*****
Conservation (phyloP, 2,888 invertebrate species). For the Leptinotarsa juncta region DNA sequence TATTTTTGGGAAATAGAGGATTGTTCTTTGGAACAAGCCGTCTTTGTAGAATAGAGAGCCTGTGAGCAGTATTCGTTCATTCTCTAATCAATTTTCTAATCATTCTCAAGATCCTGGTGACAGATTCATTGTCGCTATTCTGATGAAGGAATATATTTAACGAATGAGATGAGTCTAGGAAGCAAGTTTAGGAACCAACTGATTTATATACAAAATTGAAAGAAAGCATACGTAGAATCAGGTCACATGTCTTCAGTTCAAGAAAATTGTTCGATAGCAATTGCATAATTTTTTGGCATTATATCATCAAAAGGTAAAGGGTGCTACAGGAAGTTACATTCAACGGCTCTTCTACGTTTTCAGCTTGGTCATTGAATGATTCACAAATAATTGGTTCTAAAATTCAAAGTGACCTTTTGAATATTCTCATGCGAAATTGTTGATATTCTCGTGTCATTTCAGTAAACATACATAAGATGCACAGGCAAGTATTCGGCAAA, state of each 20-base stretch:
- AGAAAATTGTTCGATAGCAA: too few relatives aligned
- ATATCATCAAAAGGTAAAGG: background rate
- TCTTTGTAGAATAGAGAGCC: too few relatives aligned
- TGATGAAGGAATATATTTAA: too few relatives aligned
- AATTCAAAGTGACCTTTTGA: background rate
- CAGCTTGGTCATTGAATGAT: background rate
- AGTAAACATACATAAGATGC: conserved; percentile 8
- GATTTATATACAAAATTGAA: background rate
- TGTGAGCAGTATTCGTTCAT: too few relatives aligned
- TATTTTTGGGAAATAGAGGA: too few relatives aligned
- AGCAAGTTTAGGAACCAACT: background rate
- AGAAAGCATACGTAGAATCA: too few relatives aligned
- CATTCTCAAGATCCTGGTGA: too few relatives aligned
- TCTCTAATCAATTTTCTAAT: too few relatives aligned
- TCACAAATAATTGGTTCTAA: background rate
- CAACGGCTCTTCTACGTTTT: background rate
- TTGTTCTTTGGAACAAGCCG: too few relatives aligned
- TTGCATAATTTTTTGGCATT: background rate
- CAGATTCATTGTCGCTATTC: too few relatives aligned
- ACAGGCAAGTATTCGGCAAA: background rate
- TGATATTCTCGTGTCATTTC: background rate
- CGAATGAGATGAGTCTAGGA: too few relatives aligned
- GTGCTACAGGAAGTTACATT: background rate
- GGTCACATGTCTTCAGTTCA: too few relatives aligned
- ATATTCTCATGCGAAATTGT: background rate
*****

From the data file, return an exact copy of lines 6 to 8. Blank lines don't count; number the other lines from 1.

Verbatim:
- AATTCAAAGTGACCTTTTGA: background rate
- CAGCTTGGTCATTGAATGAT: background rate
- AGTAAACATACATAAGATGC: conserved; percentile 8